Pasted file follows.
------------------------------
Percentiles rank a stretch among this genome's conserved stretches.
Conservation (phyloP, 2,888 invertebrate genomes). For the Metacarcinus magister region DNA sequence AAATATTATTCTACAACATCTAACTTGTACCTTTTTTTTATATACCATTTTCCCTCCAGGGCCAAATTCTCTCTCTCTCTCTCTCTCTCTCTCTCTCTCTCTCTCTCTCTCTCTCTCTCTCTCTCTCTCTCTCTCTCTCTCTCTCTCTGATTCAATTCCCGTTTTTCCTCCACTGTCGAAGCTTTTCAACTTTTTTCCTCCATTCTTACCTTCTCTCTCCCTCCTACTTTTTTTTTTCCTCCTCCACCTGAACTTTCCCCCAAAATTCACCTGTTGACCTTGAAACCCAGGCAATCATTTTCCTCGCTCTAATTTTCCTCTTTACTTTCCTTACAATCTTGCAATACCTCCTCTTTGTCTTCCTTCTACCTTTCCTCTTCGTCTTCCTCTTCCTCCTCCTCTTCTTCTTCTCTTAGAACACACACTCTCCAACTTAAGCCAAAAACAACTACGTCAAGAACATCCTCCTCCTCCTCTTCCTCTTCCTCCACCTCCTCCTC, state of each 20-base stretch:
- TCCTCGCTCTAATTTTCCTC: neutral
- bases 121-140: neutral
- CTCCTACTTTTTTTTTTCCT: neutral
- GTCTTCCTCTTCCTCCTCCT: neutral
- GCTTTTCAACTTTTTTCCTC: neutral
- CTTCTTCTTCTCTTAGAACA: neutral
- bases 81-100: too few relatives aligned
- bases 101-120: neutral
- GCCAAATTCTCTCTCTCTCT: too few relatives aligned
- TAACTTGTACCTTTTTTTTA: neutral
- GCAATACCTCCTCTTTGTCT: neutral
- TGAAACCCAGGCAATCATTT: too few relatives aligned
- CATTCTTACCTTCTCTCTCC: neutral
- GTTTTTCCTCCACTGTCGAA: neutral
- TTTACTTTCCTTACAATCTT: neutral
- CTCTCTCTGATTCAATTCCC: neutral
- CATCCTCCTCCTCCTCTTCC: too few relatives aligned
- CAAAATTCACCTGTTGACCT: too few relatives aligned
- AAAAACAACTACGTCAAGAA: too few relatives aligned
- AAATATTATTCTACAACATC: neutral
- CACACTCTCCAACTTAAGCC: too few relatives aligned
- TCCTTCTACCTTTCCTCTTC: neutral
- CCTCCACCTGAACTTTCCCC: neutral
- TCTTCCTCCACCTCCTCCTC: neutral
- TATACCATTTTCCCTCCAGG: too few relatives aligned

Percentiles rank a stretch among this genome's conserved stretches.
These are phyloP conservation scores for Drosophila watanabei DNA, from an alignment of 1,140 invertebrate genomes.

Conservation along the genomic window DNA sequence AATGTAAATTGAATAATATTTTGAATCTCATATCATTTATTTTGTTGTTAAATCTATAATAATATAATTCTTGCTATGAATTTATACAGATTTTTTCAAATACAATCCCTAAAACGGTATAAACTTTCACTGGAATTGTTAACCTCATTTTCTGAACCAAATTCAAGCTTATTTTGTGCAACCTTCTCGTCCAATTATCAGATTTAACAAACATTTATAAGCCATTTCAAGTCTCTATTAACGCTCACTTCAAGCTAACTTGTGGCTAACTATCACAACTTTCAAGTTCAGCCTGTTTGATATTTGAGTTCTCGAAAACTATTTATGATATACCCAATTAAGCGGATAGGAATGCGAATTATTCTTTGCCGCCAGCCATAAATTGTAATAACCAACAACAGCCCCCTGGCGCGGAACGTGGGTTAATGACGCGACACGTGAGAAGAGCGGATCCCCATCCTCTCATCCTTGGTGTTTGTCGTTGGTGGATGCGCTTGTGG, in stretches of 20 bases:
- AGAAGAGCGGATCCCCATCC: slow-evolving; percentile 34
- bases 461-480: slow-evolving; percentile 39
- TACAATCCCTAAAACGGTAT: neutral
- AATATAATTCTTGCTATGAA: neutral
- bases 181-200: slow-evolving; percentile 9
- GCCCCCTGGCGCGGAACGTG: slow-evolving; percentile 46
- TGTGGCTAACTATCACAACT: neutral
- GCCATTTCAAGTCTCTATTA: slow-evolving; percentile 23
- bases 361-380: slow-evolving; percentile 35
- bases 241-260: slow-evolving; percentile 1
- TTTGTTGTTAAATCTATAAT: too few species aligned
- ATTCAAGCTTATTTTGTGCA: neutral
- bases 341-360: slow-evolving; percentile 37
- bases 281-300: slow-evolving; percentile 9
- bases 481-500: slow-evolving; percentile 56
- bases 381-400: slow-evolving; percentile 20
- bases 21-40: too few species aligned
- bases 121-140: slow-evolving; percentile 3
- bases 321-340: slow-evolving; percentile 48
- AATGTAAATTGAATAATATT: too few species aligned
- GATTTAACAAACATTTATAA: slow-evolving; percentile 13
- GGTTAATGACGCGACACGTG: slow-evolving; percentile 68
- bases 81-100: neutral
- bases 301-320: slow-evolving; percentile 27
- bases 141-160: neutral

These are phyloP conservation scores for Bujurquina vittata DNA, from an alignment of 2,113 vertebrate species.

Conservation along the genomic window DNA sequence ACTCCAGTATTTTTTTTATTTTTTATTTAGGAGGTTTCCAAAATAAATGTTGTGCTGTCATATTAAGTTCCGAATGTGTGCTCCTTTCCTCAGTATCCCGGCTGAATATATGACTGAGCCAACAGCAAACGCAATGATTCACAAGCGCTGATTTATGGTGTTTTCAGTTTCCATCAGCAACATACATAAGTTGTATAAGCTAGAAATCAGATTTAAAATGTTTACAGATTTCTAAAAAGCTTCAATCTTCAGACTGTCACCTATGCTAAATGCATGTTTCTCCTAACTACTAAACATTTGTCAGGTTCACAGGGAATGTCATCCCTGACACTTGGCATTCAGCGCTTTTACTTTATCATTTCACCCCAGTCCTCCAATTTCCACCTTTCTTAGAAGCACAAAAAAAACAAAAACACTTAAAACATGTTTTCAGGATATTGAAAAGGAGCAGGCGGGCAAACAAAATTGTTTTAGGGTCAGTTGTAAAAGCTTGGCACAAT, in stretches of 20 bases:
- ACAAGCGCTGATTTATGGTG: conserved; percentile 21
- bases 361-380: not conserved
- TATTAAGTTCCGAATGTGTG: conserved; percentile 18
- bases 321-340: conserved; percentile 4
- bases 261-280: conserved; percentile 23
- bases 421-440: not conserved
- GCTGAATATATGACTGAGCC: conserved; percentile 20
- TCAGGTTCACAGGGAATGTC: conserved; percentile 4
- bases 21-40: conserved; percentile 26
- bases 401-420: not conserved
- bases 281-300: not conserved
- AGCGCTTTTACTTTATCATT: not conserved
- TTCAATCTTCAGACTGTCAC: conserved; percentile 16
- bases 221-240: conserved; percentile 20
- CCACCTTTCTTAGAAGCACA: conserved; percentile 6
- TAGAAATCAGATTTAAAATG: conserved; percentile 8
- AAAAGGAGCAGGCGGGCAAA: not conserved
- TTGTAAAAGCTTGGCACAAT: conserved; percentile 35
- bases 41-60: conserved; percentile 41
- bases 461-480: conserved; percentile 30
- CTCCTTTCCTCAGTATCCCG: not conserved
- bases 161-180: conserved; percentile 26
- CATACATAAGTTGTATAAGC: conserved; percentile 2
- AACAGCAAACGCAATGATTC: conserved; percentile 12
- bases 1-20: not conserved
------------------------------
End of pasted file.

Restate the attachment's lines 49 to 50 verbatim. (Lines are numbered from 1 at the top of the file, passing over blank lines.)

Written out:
- bases 321-340: slow-evolving; percentile 48
- AATGTAAATTGAATAATATT: too few species aligned